As stated earlier, there is limited parking right at the start of Rail Trail, but I rode past Utopia Rd. and Progress Dr. in Manchester yesterday and found no curbside parking restrictions aside from a bus stop and fire hydrants. Just to make sure nobody finds an unpleasant greeting under the wiper upon their return, here is a run down of CT parking laws:

Do not park:
• In an intersection.
• On a crosswalk or sidewalk.
• In a construction area if your vehicle will block traffic.
• Within 25 feet of a stop sign.
• Within 25 feet of a pedestrian safety zone.
• Within 10 feet of a fire hydrant.
• More than one foot from the curb.
• Blocking a driveway, alley, private road or area of the curb removed or lowered for access to the sidewalk.
• On a bridge or overpass or in a tunnel or underpass.
• On the wrong side of the street.
• In a space marked for the handicapped, unless you have a handicap license plate, tag or sticker.
• On the roadside of a parked vehicle (double parking).
• On railroad tracks.
• Where a sign says you cannot park.

Also, the actual entry to the rail trail is somewhat obscured if you don't know where to look. Below is a picture of the location, taken on Colonial Rd. and facing the traffic light on Parker St.

Click on the photo for a larger view.
The green and white sign roughly in the center is for the rail trail, with the (small) parking lot entry just in front of it.

Monday, April 4, 2011

Todd asked:

"Fenders recommended? And if so, are we talking splatter shields or full-gentleman mud guards?"

I've been riding it without fenders and just taking it easy through the handful of short wet sections to keep some oil on my chain. Saturday there was definitely water in places, but it had rained the day before and we even saw some remnants of snow in places, so that is still a factor. In a month's time, I'm hopeful for a very, if not completely, dry run. Of course, it will still be spring and still be New England.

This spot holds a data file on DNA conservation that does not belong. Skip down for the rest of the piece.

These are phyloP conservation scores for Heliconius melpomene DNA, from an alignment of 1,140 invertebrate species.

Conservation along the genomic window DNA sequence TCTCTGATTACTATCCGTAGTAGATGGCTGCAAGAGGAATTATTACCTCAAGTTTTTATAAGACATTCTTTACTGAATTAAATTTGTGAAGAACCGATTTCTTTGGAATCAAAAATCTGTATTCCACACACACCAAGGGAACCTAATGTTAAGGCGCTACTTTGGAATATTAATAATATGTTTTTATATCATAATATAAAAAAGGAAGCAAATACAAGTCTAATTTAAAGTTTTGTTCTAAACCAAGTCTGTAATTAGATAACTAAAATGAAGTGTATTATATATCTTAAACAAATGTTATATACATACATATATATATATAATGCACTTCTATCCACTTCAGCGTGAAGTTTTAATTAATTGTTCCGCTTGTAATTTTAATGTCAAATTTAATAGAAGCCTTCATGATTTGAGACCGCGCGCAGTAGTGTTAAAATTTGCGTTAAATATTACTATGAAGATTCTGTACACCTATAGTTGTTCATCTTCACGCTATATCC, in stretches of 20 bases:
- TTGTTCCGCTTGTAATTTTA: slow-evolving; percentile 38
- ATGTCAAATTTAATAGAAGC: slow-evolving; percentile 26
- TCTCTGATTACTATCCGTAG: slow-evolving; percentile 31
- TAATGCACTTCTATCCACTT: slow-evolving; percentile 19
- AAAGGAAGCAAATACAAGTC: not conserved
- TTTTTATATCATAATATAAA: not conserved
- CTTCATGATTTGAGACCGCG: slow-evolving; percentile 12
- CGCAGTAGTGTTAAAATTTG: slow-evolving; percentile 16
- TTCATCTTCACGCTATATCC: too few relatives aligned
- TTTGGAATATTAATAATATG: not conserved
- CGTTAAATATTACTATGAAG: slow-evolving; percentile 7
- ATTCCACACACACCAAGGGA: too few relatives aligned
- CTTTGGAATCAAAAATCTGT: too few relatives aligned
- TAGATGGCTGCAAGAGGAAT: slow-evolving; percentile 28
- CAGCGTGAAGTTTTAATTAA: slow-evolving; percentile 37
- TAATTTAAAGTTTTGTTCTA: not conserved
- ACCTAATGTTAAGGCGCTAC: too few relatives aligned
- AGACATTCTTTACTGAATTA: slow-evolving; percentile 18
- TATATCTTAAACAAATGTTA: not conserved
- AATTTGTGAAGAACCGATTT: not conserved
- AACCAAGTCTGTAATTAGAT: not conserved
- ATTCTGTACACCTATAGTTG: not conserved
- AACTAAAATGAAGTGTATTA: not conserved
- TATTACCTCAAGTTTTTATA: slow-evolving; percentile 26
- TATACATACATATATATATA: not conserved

Sunday, April 3, 2011

Mark asked:

"What you say is the surface mix? %pave, %dirt road, %railtrail, %singletrack?"

Of the roughly 50% not paved, about 75% is rail trail, which is a mixture of improved fine stone (most sections west of Willimantic) and unimproved ranging from pretty solid to soft and (right now) even wet in places. The remaining 25% is a mix of dirt roads (longest section is near the end in Meshomasic state forest), discontinued roads, and one section of smooth ATV trail along the river that was too good to pass up. Nothing is singletrack.

Just a reminder, please pose your comment/questions to the most recent post for the best chance of me noticing them.

Test Run

For my birthday, yesterday Brendan and I did a test run of the loop. It was my first complete circuit and Brendan's first time seeing most of the eastern half, and at least the two of agree, it rides nicely, with a good mixture of slower sections and paved road intermissions to give the legs a break. There are a few true challenges, but even if some are forced to walk, it should be for only a hundred yards or two. Brendan was on a cross bike with about 35c tires and definitely had an easier time on the soft stuff that I, but I still managed to ride the whole route, minus the RR crossing, on the road bike.

It's a long ride. At a conversational pace, we took just under 9 1/2 hours including a couple short stops. I would say 9 hours ride time, so that holds pretty well with my estimate of taking a pavement time and multiplying by 1.5. Both of us ride numbers free, so I still don't have an exact mileage count, but I would say the 113 mile map estimate if fairly accurate within a couple miles.

Lastly, we took some photos of the more confusing intersections which will be forthcoming here once Brendan forwards them to me. Thanks go to him for the good company, feedback, and cell phone photography.